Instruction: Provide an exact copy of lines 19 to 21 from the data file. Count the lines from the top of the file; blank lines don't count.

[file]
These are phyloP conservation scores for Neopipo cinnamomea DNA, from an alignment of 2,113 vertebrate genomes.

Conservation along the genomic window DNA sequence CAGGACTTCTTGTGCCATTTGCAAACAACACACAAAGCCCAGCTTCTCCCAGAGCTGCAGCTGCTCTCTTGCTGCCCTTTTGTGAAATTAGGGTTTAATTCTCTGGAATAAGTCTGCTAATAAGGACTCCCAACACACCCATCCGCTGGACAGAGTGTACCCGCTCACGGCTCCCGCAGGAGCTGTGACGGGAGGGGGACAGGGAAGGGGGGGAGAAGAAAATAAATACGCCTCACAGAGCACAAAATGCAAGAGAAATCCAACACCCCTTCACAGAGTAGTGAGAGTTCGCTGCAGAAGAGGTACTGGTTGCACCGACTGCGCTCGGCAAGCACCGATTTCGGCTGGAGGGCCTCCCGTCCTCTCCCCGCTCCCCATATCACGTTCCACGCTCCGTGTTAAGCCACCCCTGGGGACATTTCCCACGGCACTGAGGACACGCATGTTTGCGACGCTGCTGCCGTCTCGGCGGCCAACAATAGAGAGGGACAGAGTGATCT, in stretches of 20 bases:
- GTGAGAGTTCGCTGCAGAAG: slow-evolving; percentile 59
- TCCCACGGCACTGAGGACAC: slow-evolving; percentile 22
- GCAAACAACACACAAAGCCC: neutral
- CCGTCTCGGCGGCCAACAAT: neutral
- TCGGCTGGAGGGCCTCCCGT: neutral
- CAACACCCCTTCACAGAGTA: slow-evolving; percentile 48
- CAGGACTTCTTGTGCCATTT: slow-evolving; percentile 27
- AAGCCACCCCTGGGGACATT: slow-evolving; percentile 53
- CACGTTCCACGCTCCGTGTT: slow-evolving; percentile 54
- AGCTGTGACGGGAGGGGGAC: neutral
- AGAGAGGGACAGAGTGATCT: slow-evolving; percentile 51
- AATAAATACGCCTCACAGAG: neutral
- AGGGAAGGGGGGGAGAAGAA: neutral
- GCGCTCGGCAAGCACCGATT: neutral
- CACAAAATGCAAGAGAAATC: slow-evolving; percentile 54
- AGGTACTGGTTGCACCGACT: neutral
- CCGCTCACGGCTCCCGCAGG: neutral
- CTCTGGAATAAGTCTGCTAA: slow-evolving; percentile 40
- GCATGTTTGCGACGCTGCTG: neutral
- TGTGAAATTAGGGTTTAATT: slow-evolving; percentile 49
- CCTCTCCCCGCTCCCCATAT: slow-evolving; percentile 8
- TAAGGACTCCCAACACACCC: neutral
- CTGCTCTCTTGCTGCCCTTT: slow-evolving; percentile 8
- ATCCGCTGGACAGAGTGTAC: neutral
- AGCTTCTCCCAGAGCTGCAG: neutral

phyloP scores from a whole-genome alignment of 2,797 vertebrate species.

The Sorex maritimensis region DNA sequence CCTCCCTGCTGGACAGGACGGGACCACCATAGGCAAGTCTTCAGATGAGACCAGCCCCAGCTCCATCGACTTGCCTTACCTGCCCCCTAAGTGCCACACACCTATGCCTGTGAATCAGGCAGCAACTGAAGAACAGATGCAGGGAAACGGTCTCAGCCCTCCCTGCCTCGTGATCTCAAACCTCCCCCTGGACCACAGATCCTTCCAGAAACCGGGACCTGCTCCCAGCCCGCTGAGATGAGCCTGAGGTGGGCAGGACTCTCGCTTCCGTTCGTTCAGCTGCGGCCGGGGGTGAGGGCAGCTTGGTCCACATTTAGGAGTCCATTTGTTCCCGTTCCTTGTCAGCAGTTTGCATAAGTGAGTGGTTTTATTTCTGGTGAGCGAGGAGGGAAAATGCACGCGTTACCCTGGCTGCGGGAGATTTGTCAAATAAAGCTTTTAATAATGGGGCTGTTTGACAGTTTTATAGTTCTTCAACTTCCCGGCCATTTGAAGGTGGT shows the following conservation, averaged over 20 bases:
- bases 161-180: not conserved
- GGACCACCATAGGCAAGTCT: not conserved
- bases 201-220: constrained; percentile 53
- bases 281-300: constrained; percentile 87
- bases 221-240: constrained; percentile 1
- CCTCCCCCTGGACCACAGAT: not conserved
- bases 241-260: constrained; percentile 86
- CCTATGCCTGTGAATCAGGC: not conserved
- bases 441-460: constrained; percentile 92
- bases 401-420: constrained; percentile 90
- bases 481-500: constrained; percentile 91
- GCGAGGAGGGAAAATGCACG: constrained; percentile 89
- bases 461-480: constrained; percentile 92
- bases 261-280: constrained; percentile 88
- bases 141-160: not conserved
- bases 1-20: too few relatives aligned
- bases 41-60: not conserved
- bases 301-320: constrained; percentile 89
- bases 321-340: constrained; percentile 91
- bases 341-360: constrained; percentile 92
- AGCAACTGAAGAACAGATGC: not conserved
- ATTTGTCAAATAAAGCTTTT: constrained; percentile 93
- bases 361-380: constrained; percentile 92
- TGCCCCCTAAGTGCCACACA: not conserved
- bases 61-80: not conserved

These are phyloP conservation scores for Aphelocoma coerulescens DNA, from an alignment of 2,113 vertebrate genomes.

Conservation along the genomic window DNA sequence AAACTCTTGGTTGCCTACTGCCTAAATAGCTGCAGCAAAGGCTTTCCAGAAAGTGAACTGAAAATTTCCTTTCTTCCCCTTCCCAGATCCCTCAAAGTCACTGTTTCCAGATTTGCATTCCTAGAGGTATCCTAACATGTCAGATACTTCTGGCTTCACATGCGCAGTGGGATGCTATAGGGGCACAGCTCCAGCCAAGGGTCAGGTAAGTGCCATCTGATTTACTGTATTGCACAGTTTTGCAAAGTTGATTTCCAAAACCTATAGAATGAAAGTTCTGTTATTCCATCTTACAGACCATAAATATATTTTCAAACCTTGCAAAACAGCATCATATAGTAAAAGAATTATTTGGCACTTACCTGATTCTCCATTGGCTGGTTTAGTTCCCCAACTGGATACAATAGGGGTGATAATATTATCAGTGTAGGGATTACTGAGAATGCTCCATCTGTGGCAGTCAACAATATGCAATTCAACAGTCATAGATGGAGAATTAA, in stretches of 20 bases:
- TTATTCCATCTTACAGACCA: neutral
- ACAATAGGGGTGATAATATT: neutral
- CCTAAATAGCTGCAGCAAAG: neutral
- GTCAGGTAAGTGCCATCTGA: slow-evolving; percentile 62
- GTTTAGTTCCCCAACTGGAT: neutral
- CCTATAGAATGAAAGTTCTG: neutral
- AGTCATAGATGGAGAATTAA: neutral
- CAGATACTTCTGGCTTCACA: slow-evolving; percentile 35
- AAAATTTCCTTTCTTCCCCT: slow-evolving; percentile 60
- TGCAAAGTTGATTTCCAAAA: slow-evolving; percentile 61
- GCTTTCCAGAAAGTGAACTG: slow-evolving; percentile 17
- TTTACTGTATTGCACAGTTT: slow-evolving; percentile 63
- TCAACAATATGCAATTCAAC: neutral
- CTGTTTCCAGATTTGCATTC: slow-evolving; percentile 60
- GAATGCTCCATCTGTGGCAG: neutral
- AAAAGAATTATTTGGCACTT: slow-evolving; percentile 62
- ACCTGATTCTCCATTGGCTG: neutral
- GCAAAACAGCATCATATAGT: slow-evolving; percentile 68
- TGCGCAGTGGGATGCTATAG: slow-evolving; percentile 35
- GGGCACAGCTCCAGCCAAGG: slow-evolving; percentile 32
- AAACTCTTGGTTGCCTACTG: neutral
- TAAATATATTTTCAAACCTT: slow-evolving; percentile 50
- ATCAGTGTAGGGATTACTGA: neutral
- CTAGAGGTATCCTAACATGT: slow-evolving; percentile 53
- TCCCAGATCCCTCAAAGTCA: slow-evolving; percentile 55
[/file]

- CCGCTCACGGCTCCCGCAGG: neutral
- CTCTGGAATAAGTCTGCTAA: slow-evolving; percentile 40
- GCATGTTTGCGACGCTGCTG: neutral